Are Virtual Worlds Sabotaging Interpersonal Relationships?


Somewhere in the past few years, perhaps with the success of the Nintendo Wii, a paradigm shifted in how the general public viewed online game enthusiasts.

No longer are they the love handled basement dwellers of Dungeons and Dragon lore.

No, the pendulum now decrees that gamers are a heterogeneous group of men and women, married and single, productive members of society and deadbeats. Pixels and Policy looks at how perceptions of gamers are changing.

Evolving Perceptions, Changing Interactions

The real-world relationships once-reclusive gamers fought so hard to create are all in danger of collapsing, a British scientist declared yesterday, all because of Second Life. Baroness Susan Greenfield of the Royal Institution, a British research body, worried openly that online games like Second Life are actively weakening our real-world interpersonal skills and relationships while simultaneously saying her ideas weren't terribly thought through.

"People who dismiss it as a game will be in for a rude awakening," she said. "This will have a huge impact on society.

"Offering people the chance to have a permanent soap opera going on,
in which they can participate, will be even more pervasive than reality
TV such as Big Brother.

"This is the ultimate in that you can be involved, you can interact, but still you are hiding behind an avatar."

While I agree with Baroness Greenfield's view that Second Life is rapidly becoming "more than a game," I don't think "more than a game" necessarily equates with "consumer of souls." That's more what Soul Calibur 4 does. Of course, all is forgiven until The Telegraph goes into classic techno-ignorance panic mode.

Recent advances in technology have had a trend of alienating people.
Years ago a recluse would have to go out the house to get mail (for
bills), shop for food, pick up porn, et cetera.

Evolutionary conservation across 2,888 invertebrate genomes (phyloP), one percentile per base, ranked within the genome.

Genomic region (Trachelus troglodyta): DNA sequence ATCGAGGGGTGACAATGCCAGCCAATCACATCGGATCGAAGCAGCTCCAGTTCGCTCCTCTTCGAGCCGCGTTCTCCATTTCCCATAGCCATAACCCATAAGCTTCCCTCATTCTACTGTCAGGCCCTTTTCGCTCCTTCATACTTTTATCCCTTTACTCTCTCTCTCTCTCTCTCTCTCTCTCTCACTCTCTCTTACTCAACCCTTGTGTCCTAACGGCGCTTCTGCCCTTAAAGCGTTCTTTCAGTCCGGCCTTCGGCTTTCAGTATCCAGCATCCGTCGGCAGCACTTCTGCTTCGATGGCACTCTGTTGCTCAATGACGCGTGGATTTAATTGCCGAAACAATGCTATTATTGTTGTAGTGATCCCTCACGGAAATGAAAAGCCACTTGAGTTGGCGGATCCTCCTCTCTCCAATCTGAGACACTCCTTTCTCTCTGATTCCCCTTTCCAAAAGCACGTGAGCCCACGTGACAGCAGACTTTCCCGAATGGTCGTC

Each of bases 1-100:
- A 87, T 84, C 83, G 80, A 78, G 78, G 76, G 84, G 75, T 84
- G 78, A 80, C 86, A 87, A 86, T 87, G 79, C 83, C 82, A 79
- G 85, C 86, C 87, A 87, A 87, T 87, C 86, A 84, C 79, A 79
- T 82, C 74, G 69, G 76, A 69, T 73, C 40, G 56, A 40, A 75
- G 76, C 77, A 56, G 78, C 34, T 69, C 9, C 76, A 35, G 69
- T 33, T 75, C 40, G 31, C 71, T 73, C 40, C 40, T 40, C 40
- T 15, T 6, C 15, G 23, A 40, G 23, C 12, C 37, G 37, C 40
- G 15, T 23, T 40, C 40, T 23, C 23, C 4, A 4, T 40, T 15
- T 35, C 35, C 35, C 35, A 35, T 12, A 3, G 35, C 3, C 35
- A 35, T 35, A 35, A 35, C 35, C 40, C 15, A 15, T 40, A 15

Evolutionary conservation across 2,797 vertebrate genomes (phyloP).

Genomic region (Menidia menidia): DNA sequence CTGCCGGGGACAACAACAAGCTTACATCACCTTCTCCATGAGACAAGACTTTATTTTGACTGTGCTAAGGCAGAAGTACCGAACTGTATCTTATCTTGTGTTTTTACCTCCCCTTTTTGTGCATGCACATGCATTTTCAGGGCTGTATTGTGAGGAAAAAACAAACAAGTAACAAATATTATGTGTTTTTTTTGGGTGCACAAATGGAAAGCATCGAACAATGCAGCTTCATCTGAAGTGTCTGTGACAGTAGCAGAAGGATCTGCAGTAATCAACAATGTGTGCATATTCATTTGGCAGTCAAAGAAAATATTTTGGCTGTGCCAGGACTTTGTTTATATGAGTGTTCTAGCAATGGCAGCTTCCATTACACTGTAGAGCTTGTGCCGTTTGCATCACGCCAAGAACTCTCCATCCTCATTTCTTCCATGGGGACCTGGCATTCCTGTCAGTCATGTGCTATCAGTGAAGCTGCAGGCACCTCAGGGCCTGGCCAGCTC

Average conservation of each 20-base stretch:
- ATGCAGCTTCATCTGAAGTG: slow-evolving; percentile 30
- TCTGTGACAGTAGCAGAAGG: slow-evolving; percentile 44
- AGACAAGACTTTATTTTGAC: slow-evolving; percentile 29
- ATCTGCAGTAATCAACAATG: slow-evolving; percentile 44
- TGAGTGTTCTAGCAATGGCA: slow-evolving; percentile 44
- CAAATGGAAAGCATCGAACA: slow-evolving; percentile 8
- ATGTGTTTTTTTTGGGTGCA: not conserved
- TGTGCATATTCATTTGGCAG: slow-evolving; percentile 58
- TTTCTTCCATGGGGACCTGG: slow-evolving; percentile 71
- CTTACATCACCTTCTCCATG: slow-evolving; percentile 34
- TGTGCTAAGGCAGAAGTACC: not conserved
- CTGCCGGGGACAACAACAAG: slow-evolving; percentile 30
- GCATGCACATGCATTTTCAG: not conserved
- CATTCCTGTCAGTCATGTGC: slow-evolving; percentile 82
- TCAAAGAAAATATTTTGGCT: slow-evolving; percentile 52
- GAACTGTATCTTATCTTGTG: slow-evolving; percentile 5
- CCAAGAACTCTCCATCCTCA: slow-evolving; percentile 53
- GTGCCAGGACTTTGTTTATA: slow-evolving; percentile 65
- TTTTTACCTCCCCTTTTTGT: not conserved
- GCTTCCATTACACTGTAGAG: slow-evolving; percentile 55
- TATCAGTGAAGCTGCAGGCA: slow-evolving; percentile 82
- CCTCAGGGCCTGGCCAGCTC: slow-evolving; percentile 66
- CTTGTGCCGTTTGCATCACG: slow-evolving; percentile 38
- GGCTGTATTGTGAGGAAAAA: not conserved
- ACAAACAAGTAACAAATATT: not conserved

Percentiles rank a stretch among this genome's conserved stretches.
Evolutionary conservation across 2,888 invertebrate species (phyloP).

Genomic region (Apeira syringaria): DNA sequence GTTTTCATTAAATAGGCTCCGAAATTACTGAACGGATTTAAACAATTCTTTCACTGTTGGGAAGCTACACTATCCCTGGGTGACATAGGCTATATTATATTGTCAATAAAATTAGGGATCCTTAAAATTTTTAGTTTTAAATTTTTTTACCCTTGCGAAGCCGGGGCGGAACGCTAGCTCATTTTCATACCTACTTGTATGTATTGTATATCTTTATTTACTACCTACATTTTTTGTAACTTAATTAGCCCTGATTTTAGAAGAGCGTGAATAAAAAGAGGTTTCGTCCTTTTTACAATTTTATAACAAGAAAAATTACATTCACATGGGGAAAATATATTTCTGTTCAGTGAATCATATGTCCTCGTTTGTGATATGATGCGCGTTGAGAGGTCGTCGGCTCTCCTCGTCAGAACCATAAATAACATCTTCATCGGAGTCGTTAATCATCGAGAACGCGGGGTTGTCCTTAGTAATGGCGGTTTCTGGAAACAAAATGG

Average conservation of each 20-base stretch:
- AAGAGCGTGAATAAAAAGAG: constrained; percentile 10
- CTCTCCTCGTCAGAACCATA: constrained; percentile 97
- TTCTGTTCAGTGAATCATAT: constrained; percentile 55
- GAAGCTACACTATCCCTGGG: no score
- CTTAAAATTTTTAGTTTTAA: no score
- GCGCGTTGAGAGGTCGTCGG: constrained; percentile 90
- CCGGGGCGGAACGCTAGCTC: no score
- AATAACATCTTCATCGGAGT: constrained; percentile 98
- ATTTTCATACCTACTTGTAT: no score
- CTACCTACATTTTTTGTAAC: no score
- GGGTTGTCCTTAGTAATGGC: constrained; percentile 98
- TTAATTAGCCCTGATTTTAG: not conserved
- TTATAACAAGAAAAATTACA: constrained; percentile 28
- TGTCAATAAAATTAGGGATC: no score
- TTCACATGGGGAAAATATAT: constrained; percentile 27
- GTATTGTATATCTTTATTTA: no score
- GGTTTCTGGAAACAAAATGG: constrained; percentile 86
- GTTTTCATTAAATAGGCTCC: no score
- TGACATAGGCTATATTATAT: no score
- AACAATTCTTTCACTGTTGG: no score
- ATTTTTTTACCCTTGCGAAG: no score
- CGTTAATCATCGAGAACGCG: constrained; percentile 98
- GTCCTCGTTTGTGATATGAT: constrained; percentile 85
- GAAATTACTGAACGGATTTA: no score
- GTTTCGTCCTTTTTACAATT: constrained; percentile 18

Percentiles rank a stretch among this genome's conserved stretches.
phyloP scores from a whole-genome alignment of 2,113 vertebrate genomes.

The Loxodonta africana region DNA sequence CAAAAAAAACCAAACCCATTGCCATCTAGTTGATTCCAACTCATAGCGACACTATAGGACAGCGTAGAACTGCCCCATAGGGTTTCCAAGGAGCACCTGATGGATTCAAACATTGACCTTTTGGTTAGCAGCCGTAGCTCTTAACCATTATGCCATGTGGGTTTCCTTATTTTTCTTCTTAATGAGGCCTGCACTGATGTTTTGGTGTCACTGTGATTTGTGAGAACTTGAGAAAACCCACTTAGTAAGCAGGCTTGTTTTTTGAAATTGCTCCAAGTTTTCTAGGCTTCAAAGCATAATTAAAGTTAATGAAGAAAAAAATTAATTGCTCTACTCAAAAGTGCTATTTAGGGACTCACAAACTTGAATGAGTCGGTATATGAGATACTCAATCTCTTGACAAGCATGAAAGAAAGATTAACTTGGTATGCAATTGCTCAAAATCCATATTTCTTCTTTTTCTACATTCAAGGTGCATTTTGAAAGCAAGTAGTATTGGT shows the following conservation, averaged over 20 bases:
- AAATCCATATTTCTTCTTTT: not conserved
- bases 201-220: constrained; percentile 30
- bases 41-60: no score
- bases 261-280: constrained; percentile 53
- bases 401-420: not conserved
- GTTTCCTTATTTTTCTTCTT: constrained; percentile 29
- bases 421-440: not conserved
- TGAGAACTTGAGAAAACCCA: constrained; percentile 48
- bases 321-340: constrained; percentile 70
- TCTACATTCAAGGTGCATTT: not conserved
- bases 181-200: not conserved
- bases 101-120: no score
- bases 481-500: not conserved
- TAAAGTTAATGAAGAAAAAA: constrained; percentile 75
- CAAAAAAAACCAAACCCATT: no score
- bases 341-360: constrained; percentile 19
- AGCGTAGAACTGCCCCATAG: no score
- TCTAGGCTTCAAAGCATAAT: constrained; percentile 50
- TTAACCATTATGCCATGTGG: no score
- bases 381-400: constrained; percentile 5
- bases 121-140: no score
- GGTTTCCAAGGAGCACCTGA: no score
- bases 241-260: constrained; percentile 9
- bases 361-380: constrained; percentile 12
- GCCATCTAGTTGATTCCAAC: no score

Now all of that can be
delivered right to your computer screen (or front door). People who
already have problems with social interaction (or have a tough time
distinguishing fantasy from reality) have very little reason to come
out of their shells.


     The disabled interact with ease in Second Life

This view shows a shocking lack of mental adaptability. The author equates a decline in real-world contact as a result of Second Life to be symptomatic of the user becoming a "recluse."

This is simple-minded. A recluse removes herself from all contact with others; in this case, the user is simply substituting equally real virtual relationships for physical relationships.

Would the author call one of the thousands of homebound disabled Second Life users "recluses" because they interact solely in the virtual world?

Would the author begrudge those who have found legitimate social acceptance and relief in the virtual world?

Those who consider users who prefer to socialize in the virtual world as "recluses" fail to understand that virtual worlds are not removing users from social interaction, but changing the venue of their social interaction.

We'll be looking into this issue more as the week progresses.

6 thoughts on “Are Virtual Worlds Sabotaging Interpersonal Relationships?”

  1. How typical that someone with noble distinction takes a condescending and stereotypical view of the rest of us sheep.
    I love this quote you posted:
    “Recent advances in technology have had a trend of alienating people.”
    Really? It would seem that recent trends in technology have served to bring people together by connecting them in more ways than ever in history. If fact, we are now connected so much so, that many of us are “connected” 24/7.
    The Baroness seems to be of the generation where people would hang out on their porches and wave to passers by. How can we expect her to adapt to carrying around cellular phones and laptops that are always alienating us from the rest of the world?

  2. This is, of course, ridiculous, when considering the fact that the “killer apps” of today are social media web apps. However, while I feel we are more socially connected now than before, I do foresee a PHYSICAL removal of oneself from the crowd. During times of influenza outbreak, a good thing. But I’m reminded of something I read a long time ago, by Asimov I believe. Human beings spent so much time physically, but not socially, alone that they become physically ill when in the presence of someone who is not immediate family. Anybody recognize that? It’s been so long, now.

  3. I think that the idea that relationships that exist in meatspace are more important than those that exist online has to be challenged directly.
    I know happily married couples that met online and earlier than that I knew one couple that met as school pen pals and corresponded for decades before finding a way to meet.
    You don’t have to be disabled to have a need to connect online. It is often difficult for us to find people who share our interests and with whom we find connections. Some of us are more at ease in text than speech. Why is a love letter on paper more important than the creation of a lovely romantic simulation in Second Life?
    I’m sorry but if RL relationships are destroyed by Second Life relationships, I am quite sure that the RL relationship was in deep trouble to begin with.

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